As with the phone query the field names for the email table are also stored under ContactsContract.CommonDataKinds. The email query is performed on the URI in ContactsContract.CommonDataKinds.Email.CONTENT_URI and the WHERE clause has to match the ContactsContract.CommonDataKinds.Email.CONTACT_ID field. Since multiple email addresses can be stored loop through the records returned in the Cursor.

Notes

Custom notes can be attached to each contact record. As before these are stored in a separate table and are related based on the contact ID.

        String noteWhere = ContactsContract.Data.CONTACT_ID + " = ? AND " + ContactsContract.Data.MIMETYPE + " = ?"; 
        String[] noteWhereParams = new String[]{id, 
 		ContactsContract.CommonDataKinds.Note.CONTENT_ITEM_TYPE}; 
                Cursor noteCur = cr.query(ContactsContract.Data.CONTENT_URI, null, noteWhere, noteWhereParams, null); 
 	if (noteCur.moveToFirst()) { 
 	    String note = noteCur.getString(noteCur.getColumnIndex(ContactsContract.CommonDataKinds.Note.NOTE));
 	} 
 	noteCur.close();

Notes are stored in the Android Contacts generic data table. When accessing specific data the WHERE clause will need 2 conditionals. First the standard contact ID, second a MIMETYPE for the data that is being requested. The Android SDK comes with a series of auto-generated variables that take care of this. Use the ContactsContract.CommonDataKinds.Note.CONTENT_ITEM_TYPE variable to limit the query to note records. The data table URI is stored at ContactsContract.Data.CONTENT_URI. Finally the note field name is stored in ContactsContract.CommonDataKinds.Note.NOTE.

Postal Addresses

Android can store multiple postal addresses per contact. Addresses are also stored in the data table like notes and queried via the URI stored in ContactsContract.Data.CONTENT_URI. Similar to the notes query a MIMETYPE must be added to the WHERE conditional. Also in Android 2.0 the Address record was split into multiple fields containing different parts of the address (PO-Box, stree, city, region, postal code). In earlier versions of the Android SDK this was a free-form string storage.

	String addrWhere = ContactsContract.Data.CONTACT_ID + " = ? AND " + ContactsContract.Data.MIMETYPE + " = ?"; 
	String[] addrWhereParams = new String[]{id, 
		ContactsContract.CommonDataKinds.StructuredPostal.CONTENT_ITEM_TYPE}; 
	Cursor addrCur = cr.query(ContactsContract.Data.CONTENT_URI, 
                null, where, whereParameters, null); 
	while(addrCur.moveToNext()) {
		String poBox = addrCur.getString(
                     addrCur.getColumnIndex(ContactsContract.CommonDataKinds.StructuredPostal.POBOX));
 		String street = addrCur.getString(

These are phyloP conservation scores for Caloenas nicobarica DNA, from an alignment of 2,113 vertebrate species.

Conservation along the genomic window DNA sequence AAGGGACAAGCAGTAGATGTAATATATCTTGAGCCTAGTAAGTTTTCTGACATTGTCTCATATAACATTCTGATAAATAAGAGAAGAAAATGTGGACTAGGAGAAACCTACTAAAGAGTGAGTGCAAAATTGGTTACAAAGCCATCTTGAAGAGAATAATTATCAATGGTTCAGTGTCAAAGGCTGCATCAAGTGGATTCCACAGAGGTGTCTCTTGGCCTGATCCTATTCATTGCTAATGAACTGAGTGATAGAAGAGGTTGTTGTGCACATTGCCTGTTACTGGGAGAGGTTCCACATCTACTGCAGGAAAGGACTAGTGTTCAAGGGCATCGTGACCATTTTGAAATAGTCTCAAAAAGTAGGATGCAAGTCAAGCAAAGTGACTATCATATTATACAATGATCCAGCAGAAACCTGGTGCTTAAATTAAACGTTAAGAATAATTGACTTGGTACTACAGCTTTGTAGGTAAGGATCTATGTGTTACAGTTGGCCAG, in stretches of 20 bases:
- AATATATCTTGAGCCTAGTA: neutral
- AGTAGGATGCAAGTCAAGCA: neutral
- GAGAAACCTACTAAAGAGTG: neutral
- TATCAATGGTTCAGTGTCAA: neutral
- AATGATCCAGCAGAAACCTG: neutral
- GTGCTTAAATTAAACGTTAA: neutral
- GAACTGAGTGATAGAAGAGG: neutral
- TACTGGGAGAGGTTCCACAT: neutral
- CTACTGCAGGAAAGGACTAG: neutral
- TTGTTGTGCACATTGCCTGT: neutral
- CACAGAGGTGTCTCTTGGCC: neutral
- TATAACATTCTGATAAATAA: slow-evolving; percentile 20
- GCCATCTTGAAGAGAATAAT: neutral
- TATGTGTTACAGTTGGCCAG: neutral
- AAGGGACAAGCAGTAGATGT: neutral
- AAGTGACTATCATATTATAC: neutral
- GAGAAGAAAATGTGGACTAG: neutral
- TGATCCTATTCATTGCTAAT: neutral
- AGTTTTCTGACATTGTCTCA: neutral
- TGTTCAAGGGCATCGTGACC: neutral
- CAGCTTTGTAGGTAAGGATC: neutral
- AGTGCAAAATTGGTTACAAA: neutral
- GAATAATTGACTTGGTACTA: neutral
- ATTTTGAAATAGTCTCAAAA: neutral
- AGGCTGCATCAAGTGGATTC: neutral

addrCur.getColumnIndex(ContactsContract.CommonDataKinds.StructuredPostal.STREET));
 		String city = addrCur.getString(
                     addrCur.getColumnIndex(ContactsContract.CommonDataKinds.StructuredPostal.CITY));
 		String state = addrCur.getString(
                     addrCur.getColumnIndex(ContactsContract.CommonDataKinds.StructuredPostal.REGION));
 		String postalCode = addrCur.getString(
                     addrCur.getColumnIndex(ContactsContract.CommonDataKinds.StructuredPostal.POSTCODE));
 		String country = addrCur.getString(
                     addrCur.getColumnIndex(ContactsContract.CommonDataKinds.StructuredPostal.COUNTRY));
 		String type = addrCur.getString(
                     addrCur.getColumnIndex(ContactsContract.CommonDataKinds.StructuredPostal.TYPE));
 	} 
 	addrCur.close();

This code is similar to the previous example. Notice the field names for the address pieces are stored in ContactsContract.CommonDataKinds.StructuredPostal.

Instant Messenger (IM)

The instant messenger query performs just as the notes and address queries. Important field names for IM related data are stored in ContactsContract.CommonDataKinds.Im.

 	String imWhere = ContactsContract.Data.CONTACT_ID + " = ? AND " + ContactsContract.Data.MIMETYPE + " = ?"; 
 	String[] imWhereParams = new String[]{id, 
 	    ContactsContract.CommonDataKinds.Im.CONTENT_ITEM_TYPE}; 
 	Cursor imCur = cr.query(ContactsContract.Data.CONTENT_URI, 
            null, imWhere, imWhereParams, null); 
 	if (imCur.moveToFirst()) { 
 	    String imName = imCur.getString(
                 imCur.getColumnIndex(ContactsContract.CommonDataKinds.Im.DATA));
 	    String imType;
 	    imType = imCur.getString(
                 imCur.getColumnIndex(ContactsContract.CommonDataKinds.Im.TYPE));
 	} 
 	imCur.close();

Organizations

The last part of the contact record to be covered is the Organizations data. The Android contact record can contain information about Employment, professional, and social memberships as well as roles and titles. These records are queried from the URI stored in ContactsContract.Data.CONTENT_URI. Important field names for the organization data are stored in ContactsContract.CommonDataKinds.Organization.

 	String orgWhere = ContactsContract.Data.CONTACT_ID + " = ? AND " + ContactsContract.Data.MIMETYPE + " = ?"; 
 	String[] orgWhereParams = new String[]{id, 
 		ContactsContract.CommonDataKinds.Organization.CONTENT_ITEM_TYPE}; 
 	Cursor orgCur = cr.query(ContactsContract.Data.CONTENT_URI, 
                null, orgWhere, orgWhereParams, null);
 	if (orgCur.moveToFirst()) { 
 		String orgName = orgCur.getString(orgCur.getColumnIndex(ContactsContract.CommonDataKinds.Organization.DATA));
 		String title = orgCur.getString(orgCur.getColumnIndex(ContactsContract.CommonDataKinds.Organization.TITLE));
 	} 
 	orgCur.close();
 1 2 3 4 5  >> Contacts in Android 1.6 and Before